cident said yesterday his crew had been given official clearance to enter the
airless chamber that snuffed out the life of one of his co-workers.
Government and industry boards began investigations into the death, and
officials said the inquiries could take "weeks or months" but would not delay
the maiden voyage in April.
During Thurday's dress-rehearsal for the launch, five technicians went in-
to an engine compartment that had been filled with nitrogen to reduce fire
danger. Officals said the 15-square-foot compartment should not still have
contained nitrogen when the "all clear" was sounded. '
They said they have not determined why the "all clear" was given.
Milwaukee firemen walk out
Milwaukee firefighters angered by rejection of a settlement that ened a
walkout earlier this month went on strike again, leaving department super-
visors and National Guardsmen to battle a fire in a large apartment complex
The renewed walkout was touched off Thursday night when a Common
Council committee rejected a tentative agreement giving the firefighters
pay parity with police, and the full council refused to take up the matter until
About 300 Guardsmen were activated, and an additional 300 were put on
standby alert. Preparations for calling up the Guardsmen had been iitiated
earlier in the week when policemen threatened to strike.
City emergency government coordinator Danial Gracz said dozens of -
people were responding to Mayor Henry Maier's call for neighborhood fire
watch volunteers. About 400 people responded when Maier sinstituted a
similar force during a 1973 firemen's strike.
Charges against 3 parties
dismissed in Enquirer suit
A judge yesterday refused to dismiss Carol Burnett's $10 million libel suit
against the National Enquirer, but removed the tabloid's editor, a gossip
columnist, and the distributing company as defendants in the action.
Testimony in the case ended abruptly Thursday. Jurors, who were given
yesterday off, are scheduled to begin deliberations following final argumen-
ts on Monday.
Attorneys met Los Angeles Superior Court Judge Peter Smith yesterday to
discuss jury instructions and to argue motions, including the Enquirer's bid
to dismiss the action involving a gossip item suggesting Burnett was drunk
and disorderly in an exclusive Washington restaurant.
ST. MARY'S CHAPEL
Sun.-7:30 a.m., 9:00 a.m., 10:30 a.m.
(after 10:30 upstairs and downstairs).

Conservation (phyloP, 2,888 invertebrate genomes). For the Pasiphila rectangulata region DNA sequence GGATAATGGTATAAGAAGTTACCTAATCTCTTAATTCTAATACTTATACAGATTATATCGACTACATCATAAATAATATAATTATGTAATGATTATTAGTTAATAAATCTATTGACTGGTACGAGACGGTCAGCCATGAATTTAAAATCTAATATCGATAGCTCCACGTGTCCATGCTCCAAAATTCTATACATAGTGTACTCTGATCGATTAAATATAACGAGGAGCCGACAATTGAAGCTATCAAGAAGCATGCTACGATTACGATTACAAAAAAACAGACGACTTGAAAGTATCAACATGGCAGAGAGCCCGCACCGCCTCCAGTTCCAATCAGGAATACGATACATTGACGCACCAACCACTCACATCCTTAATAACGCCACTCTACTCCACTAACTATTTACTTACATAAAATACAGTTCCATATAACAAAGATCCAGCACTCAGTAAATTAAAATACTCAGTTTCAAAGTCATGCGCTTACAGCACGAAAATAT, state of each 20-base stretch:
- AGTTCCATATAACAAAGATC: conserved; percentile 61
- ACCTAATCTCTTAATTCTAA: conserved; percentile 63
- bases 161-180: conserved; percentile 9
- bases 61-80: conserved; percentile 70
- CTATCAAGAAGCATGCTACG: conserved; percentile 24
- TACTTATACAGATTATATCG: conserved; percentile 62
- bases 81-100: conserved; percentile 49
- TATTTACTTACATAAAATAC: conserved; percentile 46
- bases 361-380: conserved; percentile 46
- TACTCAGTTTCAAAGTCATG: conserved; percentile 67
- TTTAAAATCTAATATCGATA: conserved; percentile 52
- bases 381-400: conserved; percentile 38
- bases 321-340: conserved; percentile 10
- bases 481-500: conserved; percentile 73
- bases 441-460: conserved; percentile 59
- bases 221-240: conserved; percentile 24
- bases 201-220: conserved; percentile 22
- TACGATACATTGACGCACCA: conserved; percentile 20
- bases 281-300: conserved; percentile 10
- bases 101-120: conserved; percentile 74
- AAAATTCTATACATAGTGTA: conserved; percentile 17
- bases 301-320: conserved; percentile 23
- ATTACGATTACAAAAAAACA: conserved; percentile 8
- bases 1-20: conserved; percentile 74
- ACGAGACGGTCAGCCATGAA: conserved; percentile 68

12:00 noon, 5:00 p.m. (upstairs and
_ North Campus Mass at 9:30 a.m. in
Bursley Hall (Fall and Winter Terms).
Rite of Reconciliation-4 p.m.-5 p.m.
on Friday only; any other time by ap-
* * *
FIRST PRESBYTERIAN CHURCH
1432 Washtenaw Ave.--662-4466
(between S. University and Hill)
Campus Ministry Program
Campus Minister-Carl Badger
COLLEGE STUDENTS FELLOWSHIP
Activities: Sunday morning coffee
hour in between Services in French
Bible Study on Tuesday evenings at
7:30 p.m. in the Founders Room.
College Student's :breakfasthn Thur-
sday mornings at 8:;00a.m. in the Fren-
Worship Service-Sunday, 9:30 a.m.
and 11 a.m.
College Student Fellowship at 4:00
p.m. in the French Room
FIRST UNITED METHODIST
X20 S. State St.
(Corner of State and Huron)
8:30 a.m.-Holy Communion in the
9:30 and 11:00 a.m.-Morning Wor-
ship in the Sanctuary.
Sermon for March 22: "Patience is
Virtue" by Dr. Gerald R. Parker.
Sunday: 3-6 p.m. Family Lent Event.
5:00 p.m. Pancake Supper.
7:00 p.m. Evening Worship in San-
Church School for all ages-9:30 a.m.
and 11 a.m.
Choir Rehearsal-Thursday at 7:15
Dr. Donald B. Strobe
Rev. Fred B. Maitland Y
Dr. Gerald R. Parker
Education Directors: Rose McLean
and Carol Bennington
FIRST BAPTIST CHURCH
502 East Huron,
Pastor, Jitsu Morikawa
10:00 a.m.-"Scandal of the Cross."
7:00 p.m. Lenten Service.
1:s00 a.m.-Sunday School (for all
American Baptist Campus
All students and faculty are invited to
attend worship service at 10 a.m. in the
sanctuary and Sunday School Classes
at 11 a.m. in the Guild House.-
Theology Discussion Group every
Thursday at 6 p.m.
(Complimentary brunch on second
Sunday of each month.)
* * *
1236 Washtenaw Ct.
A Campus Ministry of the Christians
Rev. Don Postema, Pastor
10:00 a.m. Morning Worship "Repen-
6:00 p.m. Evening Worship, "Lenten
Study of the Beatitudes."
Wednesday: 10:00 p.m. Evening
LORD OF LIGHT LUTHERAN
(The Campus Ministry of the ALC-
Gordon Ward, Pastor
801 S. Forest at Hill St.
Sunday Worship Service at 10:30
Sunday 7:00 p.m. Program; "The
Church and the Changing Family."
Wednesday 5:30 p.m. Agape Meal.
Tues. 7-9 pm "Faith, Science, & the
Wednesday 7:00 p.m. Choir Practice
Thurs. 12-1 p.m. "Squaretable" lunch
* * *
UNIVERSITY LUTHERAN CHAPEL
Serving the Campus for LC-MS
Robert Kavasch, Pastor
1511 Washtenaw Ave.
Sunday Worship: 9:15 a.m. and 10:30
Lenten Midweek Service Wednesday
OF THE NAZARENE,
409 South Division
Ann Arbor, Michigan
Rev. Steve Bringardner, 761-5941
Christian Education-9:45 a.m.
Service of Worship-11:00 a.m.
"Time of Meeting"-6:40 p.m.
CHURCH OF SCIENTOLOGY
Huron Valley Mission
301 North Ingalls
(two blocks north of Rackham
Sunday Service-2:30 p.m.